I’ve ran into several friends, whether by accident or by choice. I caught up with Mihail on his birthday, had lunch with Dr. Mario, and even ran into the boys from the Asociasion. I haven’t gone back to visit them yet; I’ve been waiting to go to the city to pick up that gosh darn package before I head over there, but they happened to be driving in Antigua one day and saw me. It was a joyous reunion that nearly brought me to tears because I honestly had felt like they forgot about me or were mad. But they were happy as ever to see me and I them and I realized how much I missed them all this time. Jose P, and Galleta were the only ones that weren’t there, but I saw Oliver, Daniel, Julio, and Marcus.
I ran into Kevin on Independence day. I saw Martin at rainbow cafe. I haven’t seen Jose C (#3) because he’s in canada with his girlfriend, Kenny and Edgar are traveling Europe I think, and Xavier I just haven’t seen yet because he’s in the city.
I’ve seen Jose (God. There’s 3 Joses. This must be confusing for you all. I’m referring to Jose that I dated) several times working in Las Vibras. He’s still the same. Literally hasn’t changed a bit. I have no comments other than thank God I didn’t fall for that bum.
I’ve also made a few new friends from the city that work in Las Vibras as bartenders, but I don’t have a good picture with them yet. Checho, Hubert, and Marlen. I am glad they are there because I go talk to them whenever it’s slow and I have nothing to take pictures of.
They’ve also given me rides home at night and let me join them for 2-am street food at Quetzalito! I actually saw this guy on my last trip back when I hung out with Orlando, Kevin, Byron and his wife, but I never let them convince me to eat it because, again, street food and Lizzie paranoia. This time, I dug right in and it is really good. Quetzalito is a guy that basically cooks out of the back of his van for all the drunk people who have no where to eat after leaving the bars. Works for me because I’m almost always starving at the end of my shift and never want to cook back at the house for fear of waking up the family.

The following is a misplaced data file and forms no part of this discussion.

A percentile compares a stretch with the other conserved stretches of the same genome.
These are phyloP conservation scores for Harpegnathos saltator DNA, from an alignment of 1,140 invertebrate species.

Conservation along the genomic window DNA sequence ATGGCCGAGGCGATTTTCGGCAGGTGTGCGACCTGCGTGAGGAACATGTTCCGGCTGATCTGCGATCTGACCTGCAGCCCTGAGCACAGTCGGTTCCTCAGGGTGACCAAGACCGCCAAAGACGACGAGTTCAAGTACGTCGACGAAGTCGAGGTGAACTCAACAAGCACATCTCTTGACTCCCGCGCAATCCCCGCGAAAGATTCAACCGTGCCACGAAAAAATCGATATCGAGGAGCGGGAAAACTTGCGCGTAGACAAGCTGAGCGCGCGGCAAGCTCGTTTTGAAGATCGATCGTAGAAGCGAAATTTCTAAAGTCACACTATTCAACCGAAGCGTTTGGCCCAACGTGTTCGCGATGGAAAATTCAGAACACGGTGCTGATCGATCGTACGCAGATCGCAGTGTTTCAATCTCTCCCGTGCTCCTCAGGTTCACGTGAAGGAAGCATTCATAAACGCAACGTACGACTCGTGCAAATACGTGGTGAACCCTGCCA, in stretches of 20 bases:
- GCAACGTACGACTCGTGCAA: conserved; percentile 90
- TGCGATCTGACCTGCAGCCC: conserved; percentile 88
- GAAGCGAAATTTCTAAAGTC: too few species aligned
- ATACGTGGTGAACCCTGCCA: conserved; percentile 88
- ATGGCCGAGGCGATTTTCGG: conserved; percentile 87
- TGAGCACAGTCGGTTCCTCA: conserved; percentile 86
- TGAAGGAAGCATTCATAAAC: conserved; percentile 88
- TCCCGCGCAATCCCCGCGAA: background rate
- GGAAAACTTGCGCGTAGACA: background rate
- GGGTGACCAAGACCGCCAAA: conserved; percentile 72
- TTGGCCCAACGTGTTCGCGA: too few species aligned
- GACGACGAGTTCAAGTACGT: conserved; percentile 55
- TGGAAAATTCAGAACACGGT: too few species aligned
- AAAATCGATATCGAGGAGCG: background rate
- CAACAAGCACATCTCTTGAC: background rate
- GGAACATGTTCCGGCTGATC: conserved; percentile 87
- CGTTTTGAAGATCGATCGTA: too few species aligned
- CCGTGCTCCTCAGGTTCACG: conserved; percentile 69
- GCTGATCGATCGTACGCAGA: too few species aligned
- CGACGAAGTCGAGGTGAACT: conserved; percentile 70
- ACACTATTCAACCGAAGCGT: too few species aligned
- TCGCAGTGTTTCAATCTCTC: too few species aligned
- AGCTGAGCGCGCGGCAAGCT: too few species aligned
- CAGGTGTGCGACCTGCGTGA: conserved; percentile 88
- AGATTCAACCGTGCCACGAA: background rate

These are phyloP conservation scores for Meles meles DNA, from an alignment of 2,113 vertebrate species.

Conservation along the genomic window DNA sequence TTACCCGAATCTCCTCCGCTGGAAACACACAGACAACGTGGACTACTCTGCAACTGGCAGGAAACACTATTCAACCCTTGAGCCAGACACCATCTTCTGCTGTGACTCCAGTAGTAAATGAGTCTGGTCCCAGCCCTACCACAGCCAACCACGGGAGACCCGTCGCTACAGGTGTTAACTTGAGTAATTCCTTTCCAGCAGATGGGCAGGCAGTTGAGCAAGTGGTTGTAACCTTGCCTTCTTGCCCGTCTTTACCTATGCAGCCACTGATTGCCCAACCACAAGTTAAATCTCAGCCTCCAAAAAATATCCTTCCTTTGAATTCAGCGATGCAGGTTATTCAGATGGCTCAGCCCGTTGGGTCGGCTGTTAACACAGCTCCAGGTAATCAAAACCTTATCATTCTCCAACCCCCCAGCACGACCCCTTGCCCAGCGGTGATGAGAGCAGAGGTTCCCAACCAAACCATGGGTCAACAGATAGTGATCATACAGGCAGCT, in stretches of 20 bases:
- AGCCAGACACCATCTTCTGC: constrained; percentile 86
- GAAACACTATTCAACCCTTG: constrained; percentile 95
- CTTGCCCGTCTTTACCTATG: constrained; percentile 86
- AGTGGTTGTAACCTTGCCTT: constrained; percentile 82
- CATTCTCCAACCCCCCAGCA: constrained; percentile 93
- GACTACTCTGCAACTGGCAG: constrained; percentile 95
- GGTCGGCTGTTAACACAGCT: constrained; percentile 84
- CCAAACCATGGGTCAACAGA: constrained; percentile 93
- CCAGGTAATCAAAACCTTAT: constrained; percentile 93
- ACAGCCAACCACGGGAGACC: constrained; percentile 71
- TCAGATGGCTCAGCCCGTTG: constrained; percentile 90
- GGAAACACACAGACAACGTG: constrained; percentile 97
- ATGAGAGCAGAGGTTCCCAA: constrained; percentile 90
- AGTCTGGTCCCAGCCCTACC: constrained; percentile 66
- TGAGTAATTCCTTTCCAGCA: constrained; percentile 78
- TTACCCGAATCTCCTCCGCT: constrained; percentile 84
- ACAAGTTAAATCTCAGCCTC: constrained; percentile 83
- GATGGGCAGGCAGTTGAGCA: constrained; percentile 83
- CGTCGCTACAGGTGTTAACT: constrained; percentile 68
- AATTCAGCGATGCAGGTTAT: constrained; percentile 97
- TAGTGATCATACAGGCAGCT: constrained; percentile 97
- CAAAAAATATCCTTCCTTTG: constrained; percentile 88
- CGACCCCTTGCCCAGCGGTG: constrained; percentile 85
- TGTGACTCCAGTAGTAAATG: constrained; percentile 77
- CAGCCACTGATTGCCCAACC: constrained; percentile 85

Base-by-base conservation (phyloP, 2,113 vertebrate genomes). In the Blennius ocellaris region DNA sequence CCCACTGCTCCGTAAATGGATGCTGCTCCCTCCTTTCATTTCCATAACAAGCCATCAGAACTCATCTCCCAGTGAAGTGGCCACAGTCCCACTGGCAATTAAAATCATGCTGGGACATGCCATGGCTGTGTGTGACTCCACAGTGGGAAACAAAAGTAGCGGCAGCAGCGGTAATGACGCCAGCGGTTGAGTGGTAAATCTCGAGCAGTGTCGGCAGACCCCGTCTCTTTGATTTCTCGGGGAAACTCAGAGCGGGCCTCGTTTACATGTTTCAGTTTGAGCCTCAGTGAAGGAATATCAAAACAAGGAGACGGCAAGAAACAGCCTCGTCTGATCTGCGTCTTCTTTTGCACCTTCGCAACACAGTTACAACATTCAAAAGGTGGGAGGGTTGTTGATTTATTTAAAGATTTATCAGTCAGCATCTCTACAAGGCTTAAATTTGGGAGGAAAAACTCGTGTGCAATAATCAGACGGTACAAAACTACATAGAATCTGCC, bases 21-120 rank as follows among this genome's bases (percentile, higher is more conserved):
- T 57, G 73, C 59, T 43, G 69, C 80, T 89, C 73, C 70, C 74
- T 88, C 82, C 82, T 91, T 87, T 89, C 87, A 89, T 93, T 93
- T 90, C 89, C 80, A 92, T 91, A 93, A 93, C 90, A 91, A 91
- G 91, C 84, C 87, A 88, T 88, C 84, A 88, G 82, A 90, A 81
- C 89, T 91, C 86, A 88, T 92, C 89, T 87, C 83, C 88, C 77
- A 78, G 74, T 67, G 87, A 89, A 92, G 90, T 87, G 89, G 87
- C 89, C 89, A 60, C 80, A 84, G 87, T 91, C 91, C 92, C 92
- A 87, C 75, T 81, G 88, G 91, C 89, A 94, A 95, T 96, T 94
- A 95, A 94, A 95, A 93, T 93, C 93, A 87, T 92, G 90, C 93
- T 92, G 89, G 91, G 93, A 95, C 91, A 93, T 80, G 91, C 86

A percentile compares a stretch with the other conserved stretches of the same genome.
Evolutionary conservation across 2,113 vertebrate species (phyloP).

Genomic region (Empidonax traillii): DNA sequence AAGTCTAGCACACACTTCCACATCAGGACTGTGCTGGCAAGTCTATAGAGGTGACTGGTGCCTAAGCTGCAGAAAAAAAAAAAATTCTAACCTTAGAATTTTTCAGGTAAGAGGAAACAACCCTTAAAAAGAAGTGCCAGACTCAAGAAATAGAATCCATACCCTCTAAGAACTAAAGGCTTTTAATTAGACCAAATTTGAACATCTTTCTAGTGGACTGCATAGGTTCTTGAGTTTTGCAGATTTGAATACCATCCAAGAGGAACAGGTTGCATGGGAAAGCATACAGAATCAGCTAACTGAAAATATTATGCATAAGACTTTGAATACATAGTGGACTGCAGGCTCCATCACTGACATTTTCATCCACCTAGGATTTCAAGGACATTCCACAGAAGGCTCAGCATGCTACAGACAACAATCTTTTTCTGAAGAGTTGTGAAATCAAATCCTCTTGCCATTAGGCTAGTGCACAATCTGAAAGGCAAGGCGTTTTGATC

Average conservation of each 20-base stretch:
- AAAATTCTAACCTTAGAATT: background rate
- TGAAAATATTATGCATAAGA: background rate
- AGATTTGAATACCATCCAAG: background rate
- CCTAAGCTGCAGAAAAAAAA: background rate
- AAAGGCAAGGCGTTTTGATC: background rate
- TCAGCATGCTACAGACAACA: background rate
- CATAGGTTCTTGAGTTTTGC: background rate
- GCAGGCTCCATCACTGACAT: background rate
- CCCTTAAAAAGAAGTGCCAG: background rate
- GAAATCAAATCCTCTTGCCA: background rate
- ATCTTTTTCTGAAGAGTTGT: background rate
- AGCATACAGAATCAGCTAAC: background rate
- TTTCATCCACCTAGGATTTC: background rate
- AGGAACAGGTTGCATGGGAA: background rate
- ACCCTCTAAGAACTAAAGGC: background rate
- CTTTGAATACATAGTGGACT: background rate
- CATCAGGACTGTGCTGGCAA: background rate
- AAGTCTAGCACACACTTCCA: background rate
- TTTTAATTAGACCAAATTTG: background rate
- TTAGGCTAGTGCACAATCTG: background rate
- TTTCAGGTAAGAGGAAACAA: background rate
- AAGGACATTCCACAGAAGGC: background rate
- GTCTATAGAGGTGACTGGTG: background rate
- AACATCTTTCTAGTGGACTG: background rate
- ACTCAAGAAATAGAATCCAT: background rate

I also made a new friend named Victor and we decided to hang out for El Dia de Independencia a few days ago. I got confused and thought there was a fair in Antigua, but apparently that is in July. The fair during Independence Day is in Quetzaltenango, which is a four hour drive. I thought about it, but didn’t want to go alone and couldn’t afford to pay the whole family’s trip and they were broke at the moment. So I didn’t go. Victor and I just watched the traditional parades in the streets and ate some street food.
I suppose that’s pretty much all there is to say. I wasn’t sure I was going to update my blog this trip since I’m mainly here to re-visit old friends and potentially look for jobs instead of spending my money on adventures, but so many people asked I figured I could at least update once a month.
But I’d say jumping off trees, eating street food, and walking 20 minutes uphill in the rain and almost dark to get home sometimes is about the extent of my adventures on this trip for now. Perhaps some of the things I do are adventurous to other people that I have not listed, but after getting used to Guatemalan culture, most of it to me is just normal every day life now.
So cheers to my first month in being here. And as promised, the reasons why I love Guatemala:
Eye doctor appointment: $7.
Eating out: Filet of fish, mashed potatoes, green beans, tortillas, and fresh homemade juice: $3; black beans, scrambled eggs, plantains, cheese, and tortillas: $2.
Street food: $1-$2.
Market food: 15 carrots, 1 huge zuchini, 2 oniones, 1 lb strawberries, 1.5 lbs of potatoes, 1 small celery, 1 bunch of cilantro, 2 corn, 1 26 oz bag of refried beans, 32 eggs, 4 lb chicken, 5 apples, 5 limes, 1 bag of tortilla chips, 5 avocadoes, 1.5 lbs spinach, and 1/2 lb of popcorn kernels……. $20.
Or… 1 bag of walnuts, 1 bag of cashews, rosemary, a reuseable grocery bag, 1 lb cheddar cheese, 15 eggs, 1/2 lb spinach, 3 lbs potatoes, 2 big brocolis, 3 garlic, 5 apples, 3 lb chicken and probably more that I forget about…. $28
Or… 2 lb chicken, 32 eggs, 2 onions, 1 small celery, 1 lb potatoes, 6 apples, 1/4 lb cheddar, 2 corn, cilantro, and a loofa…. $14
DVDS… $1.25 each
A waterfront one bed/bath property near Semuc Champey: $15,000-20,000
Getting stuck in traffic because of people running in the middle of the road obnoxiously blowing whistles: priceless.
And lastly, here are some photos around Antigua since I never got around to taking any last time.